When the shaft 24 is rotated by the drive source to rotate the rotor 30, the liquid such as an oil containing gaseous contaminants flows from the inlet 34 into the cells 102 of the pump 22. The liquid in the rotating cell 102 is subjected to a centrifugal force, whereby the liquid containing gaseous contaminants, i.e. gas-rich liquid, having small density is separated and gathers near the outer surface of annular body 96. More particularly, the gas-rich liquid tends to gather in a portion adjacent the vane 98 of forward side in the rotating direction. The rotational movement of drive shaft 24 also creates a centrifugal force at the outer open ends of bores 90 so that a suction force is generated in the removal passage 70 to open the check valve 74. This suction force prevails over a similar force acting in the cell 102 because of the difference in diameters of the flanges 82 and the annular body 96. Accordingly, the gas-rich liquid around the annular body in each cell is sucked into the orifices 104 to be ejected in the discharging chamber 46 via the removal passage 70 and the bores 90 when the valve 108 in the radial passage 94 opens.
In FIG. 2, volume of the cell increases from 102a to 102d to suck the liquid at 102d and/or 102c. Consequently, a pressure in the first sub-chambers 116a connected to these cells is negligible as compared with a pressure in the corresponding second sub-chambers 116b, so that the projections 120 are maintained in the position shown in FIG. 3 where the centrifugal force acting thereon equilibrium with the pressure in the second sub-chambers 116b. The valve 108 for each of these cells thus continues to open. Although a compression phase starts from the cell 102e, a pressure therein is still negligible and the valve 108 is kept open. At the cell 102f under the compression phase an increased pressure is introduced into the corresponding first sub-chamber 116a, and a total of this pressure and the centrifugal force applied to the projection 120 overcomes the pressure in the second sub-chamber 116b. Therefore, the projection 120 is caused to move so as to expand the first sub-chamber 116a while turning the valve body 110 in the clockwise direction in FIG. 3. This results in a closure of the valve 108 as the angled hole 114 is released from the alignment with the radial passage 94, the closed status continuing to the end of discharge phase at the cell 102h.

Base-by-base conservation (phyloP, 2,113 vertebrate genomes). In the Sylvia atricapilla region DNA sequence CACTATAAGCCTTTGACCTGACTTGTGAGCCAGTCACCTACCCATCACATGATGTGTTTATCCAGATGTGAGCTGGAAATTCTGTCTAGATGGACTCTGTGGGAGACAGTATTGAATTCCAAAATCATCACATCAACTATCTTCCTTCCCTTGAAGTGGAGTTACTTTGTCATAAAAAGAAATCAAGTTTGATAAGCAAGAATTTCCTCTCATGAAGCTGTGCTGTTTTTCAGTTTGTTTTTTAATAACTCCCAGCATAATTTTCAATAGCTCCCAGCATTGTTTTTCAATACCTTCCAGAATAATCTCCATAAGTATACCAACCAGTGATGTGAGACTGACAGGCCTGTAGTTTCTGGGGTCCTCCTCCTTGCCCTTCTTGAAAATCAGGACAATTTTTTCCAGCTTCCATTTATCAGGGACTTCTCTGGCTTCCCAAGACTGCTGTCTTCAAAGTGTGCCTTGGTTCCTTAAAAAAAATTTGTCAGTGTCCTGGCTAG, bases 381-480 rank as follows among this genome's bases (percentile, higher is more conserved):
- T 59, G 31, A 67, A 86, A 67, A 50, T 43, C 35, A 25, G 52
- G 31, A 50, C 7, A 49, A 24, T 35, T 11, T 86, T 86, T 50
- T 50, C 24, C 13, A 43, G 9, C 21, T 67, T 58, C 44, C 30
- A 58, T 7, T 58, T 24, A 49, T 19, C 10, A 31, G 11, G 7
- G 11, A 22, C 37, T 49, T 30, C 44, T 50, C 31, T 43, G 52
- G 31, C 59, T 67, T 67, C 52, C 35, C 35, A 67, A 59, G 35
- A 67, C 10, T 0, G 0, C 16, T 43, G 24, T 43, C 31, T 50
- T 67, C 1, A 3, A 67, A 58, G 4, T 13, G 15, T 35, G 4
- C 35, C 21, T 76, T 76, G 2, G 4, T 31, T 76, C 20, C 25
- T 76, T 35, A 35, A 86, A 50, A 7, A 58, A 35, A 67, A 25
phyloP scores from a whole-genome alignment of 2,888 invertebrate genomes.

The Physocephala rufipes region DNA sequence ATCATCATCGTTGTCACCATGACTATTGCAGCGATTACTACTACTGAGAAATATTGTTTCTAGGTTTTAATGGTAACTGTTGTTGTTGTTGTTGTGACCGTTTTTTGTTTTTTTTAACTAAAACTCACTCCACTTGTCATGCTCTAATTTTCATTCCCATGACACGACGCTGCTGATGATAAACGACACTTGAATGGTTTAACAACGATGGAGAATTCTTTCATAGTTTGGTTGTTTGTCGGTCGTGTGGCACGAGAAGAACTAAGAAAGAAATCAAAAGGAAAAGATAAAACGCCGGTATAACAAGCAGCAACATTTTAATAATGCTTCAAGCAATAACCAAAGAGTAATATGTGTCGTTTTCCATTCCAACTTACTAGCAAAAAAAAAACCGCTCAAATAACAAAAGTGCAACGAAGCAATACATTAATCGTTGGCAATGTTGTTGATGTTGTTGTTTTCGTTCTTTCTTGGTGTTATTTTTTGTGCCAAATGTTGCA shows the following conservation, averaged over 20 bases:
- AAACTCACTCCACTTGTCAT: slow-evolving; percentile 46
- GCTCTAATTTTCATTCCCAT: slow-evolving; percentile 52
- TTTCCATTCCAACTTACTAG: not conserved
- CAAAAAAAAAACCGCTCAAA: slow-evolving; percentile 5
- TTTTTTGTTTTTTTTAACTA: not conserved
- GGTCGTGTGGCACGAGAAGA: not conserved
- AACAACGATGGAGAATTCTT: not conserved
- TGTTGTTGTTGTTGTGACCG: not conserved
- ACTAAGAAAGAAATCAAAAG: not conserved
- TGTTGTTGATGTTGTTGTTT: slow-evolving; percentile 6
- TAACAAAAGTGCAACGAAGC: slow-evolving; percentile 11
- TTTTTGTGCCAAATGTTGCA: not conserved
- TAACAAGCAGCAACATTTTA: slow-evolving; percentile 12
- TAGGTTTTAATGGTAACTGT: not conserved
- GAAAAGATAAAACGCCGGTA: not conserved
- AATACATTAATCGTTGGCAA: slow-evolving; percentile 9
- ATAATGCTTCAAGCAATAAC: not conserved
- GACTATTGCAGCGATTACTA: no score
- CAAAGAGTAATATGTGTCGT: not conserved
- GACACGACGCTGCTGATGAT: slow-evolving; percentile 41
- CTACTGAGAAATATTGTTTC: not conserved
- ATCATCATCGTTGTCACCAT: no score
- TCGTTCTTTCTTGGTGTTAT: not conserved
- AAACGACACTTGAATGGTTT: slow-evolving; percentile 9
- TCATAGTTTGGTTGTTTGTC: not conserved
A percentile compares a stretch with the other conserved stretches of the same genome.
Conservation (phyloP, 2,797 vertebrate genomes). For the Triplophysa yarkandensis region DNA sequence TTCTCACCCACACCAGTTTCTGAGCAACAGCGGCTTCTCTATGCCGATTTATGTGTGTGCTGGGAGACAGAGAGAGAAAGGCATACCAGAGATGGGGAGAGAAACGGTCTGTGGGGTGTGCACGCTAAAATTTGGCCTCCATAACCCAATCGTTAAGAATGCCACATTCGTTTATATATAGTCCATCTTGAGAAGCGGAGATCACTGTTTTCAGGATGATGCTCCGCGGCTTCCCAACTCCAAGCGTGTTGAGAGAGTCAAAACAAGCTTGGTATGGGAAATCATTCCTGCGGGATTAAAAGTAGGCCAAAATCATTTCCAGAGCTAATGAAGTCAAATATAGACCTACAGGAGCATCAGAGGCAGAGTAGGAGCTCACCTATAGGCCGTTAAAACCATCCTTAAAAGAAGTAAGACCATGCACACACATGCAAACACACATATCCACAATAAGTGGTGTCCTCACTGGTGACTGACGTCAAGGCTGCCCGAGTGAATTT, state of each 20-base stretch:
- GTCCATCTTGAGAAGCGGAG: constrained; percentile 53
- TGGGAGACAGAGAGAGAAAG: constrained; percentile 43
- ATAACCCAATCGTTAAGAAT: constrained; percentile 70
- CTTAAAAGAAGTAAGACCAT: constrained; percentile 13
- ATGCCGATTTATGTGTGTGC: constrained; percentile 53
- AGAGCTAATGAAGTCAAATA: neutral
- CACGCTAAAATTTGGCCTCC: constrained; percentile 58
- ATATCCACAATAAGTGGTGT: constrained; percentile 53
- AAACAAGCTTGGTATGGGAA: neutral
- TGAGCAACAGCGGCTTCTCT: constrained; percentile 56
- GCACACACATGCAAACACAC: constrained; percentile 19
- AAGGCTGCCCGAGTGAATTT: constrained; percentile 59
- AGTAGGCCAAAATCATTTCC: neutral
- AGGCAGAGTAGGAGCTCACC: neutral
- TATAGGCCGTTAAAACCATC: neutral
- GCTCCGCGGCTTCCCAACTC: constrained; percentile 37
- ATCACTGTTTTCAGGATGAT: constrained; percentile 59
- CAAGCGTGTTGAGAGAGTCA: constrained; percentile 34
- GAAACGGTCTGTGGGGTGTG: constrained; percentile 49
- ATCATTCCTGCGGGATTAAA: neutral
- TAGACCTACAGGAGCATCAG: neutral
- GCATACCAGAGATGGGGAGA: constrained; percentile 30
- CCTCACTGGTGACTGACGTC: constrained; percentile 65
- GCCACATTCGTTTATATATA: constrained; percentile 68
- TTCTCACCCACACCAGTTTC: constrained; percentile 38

It will be thus understood that the gas-rich liquid is removed during the suction phase at cells 102c and/or 102d and in the beginning of the compression phase at cell 102e. This timing of valve opening/closing can be changed as desired by suitably modifying position, shape etc. of the projection and pressure detecting chamber. The valve may be set to open in either the suction or compression phase or both of these phases of the cells but should not open during the discharging phase.